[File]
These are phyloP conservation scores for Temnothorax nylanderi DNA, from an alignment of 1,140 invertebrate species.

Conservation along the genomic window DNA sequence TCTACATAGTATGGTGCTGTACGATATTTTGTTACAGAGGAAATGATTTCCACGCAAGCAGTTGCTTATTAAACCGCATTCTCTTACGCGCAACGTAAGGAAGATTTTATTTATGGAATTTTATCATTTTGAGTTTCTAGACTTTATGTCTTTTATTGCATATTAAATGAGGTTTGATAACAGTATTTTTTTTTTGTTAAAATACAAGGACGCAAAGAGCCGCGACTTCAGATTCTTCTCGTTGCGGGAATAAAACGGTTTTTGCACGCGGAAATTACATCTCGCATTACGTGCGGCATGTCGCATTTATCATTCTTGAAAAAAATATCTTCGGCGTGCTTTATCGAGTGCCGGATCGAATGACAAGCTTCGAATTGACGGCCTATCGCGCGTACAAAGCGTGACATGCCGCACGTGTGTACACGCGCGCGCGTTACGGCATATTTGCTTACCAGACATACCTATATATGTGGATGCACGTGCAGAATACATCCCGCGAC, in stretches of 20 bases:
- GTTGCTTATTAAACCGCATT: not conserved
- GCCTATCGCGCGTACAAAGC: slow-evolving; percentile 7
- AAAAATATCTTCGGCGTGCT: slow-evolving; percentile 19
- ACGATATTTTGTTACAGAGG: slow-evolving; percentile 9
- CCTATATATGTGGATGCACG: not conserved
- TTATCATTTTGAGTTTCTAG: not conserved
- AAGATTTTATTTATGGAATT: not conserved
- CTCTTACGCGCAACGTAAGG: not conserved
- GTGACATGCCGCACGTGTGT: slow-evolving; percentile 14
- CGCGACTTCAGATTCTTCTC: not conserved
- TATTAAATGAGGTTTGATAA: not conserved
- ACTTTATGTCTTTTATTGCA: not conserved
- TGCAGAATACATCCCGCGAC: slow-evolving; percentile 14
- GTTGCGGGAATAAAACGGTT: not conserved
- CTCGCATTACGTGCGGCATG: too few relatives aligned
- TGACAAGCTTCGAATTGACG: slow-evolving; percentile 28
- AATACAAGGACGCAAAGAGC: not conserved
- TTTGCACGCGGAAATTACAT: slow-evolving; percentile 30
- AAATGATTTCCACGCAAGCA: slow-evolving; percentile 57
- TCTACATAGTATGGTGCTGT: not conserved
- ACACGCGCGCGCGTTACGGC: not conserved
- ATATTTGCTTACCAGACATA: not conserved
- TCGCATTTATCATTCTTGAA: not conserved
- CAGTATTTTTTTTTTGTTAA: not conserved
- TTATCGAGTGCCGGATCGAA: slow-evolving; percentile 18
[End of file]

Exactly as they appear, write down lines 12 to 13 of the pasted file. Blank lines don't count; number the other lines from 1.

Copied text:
- CGCGACTTCAGATTCTTCTC: not conserved
- TATTAAATGAGGTTTGATAA: not conserved